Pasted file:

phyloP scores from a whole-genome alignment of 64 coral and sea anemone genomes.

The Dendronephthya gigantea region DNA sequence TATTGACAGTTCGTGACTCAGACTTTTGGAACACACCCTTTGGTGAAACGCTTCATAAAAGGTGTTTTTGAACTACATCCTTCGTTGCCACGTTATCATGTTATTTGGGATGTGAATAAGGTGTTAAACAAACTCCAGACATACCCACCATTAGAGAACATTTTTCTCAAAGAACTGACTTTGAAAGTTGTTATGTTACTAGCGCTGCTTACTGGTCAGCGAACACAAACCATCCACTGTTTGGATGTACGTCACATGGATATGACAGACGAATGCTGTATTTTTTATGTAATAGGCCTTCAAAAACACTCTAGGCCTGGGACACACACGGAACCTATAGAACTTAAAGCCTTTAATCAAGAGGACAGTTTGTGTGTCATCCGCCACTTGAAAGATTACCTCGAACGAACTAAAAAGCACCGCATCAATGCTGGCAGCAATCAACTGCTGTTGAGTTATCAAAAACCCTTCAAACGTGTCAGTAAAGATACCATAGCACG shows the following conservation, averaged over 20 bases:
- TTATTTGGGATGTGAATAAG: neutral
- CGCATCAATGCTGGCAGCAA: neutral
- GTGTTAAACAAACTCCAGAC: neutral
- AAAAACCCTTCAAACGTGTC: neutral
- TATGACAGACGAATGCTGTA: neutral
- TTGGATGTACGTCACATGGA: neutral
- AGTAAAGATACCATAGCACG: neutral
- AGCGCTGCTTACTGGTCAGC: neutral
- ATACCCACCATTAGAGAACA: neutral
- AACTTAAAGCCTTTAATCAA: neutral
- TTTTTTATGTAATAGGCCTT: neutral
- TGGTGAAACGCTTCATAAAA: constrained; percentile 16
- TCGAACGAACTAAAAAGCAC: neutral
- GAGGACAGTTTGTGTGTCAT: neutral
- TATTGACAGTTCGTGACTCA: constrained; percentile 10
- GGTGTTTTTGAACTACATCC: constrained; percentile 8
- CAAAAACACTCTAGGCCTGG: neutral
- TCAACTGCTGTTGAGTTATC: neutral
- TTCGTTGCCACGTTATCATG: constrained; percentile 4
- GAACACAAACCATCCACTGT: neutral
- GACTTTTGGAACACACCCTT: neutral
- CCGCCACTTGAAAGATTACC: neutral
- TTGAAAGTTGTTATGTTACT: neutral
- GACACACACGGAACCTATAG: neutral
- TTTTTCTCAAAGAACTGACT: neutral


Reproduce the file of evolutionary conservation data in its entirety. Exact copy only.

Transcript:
phyloP scores from a whole-genome alignment of 64 coral and sea anemone genomes.

The Dendronephthya gigantea region DNA sequence TATTGACAGTTCGTGACTCAGACTTTTGGAACACACCCTTTGGTGAAACGCTTCATAAAAGGTGTTTTTGAACTACATCCTTCGTTGCCACGTTATCATGTTATTTGGGATGTGAATAAGGTGTTAAACAAACTCCAGACATACCCACCATTAGAGAACATTTTTCTCAAAGAACTGACTTTGAAAGTTGTTATGTTACTAGCGCTGCTTACTGGTCAGCGAACACAAACCATCCACTGTTTGGATGTACGTCACATGGATATGACAGACGAATGCTGTATTTTTTATGTAATAGGCCTTCAAAAACACTCTAGGCCTGGGACACACACGGAACCTATAGAACTTAAAGCCTTTAATCAAGAGGACAGTTTGTGTGTCATCCGCCACTTGAAAGATTACCTCGAACGAACTAAAAAGCACCGCATCAATGCTGGCAGCAATCAACTGCTGTTGAGTTATCAAAAACCCTTCAAACGTGTCAGTAAAGATACCATAGCACG shows the following conservation, averaged over 20 bases:
- TTATTTGGGATGTGAATAAG: neutral
- CGCATCAATGCTGGCAGCAA: neutral
- GTGTTAAACAAACTCCAGAC: neutral
- AAAAACCCTTCAAACGTGTC: neutral
- TATGACAGACGAATGCTGTA: neutral
- TTGGATGTACGTCACATGGA: neutral
- AGTAAAGATACCATAGCACG: neutral
- AGCGCTGCTTACTGGTCAGC: neutral
- ATACCCACCATTAGAGAACA: neutral
- AACTTAAAGCCTTTAATCAA: neutral
- TTTTTTATGTAATAGGCCTT: neutral
- TGGTGAAACGCTTCATAAAA: constrained; percentile 16
- TCGAACGAACTAAAAAGCAC: neutral
- GAGGACAGTTTGTGTGTCAT: neutral
- TATTGACAGTTCGTGACTCA: constrained; percentile 10
- GGTGTTTTTGAACTACATCC: constrained; percentile 8
- CAAAAACACTCTAGGCCTGG: neutral
- TCAACTGCTGTTGAGTTATC: neutral
- TTCGTTGCCACGTTATCATG: constrained; percentile 4
- GAACACAAACCATCCACTGT: neutral
- GACTTTTGGAACACACCCTT: neutral
- CCGCCACTTGAAAGATTACC: neutral
- TTGAAAGTTGTTATGTTACT: neutral
- GACACACACGGAACCTATAG: neutral
- TTTTTCTCAAAGAACTGACT: neutral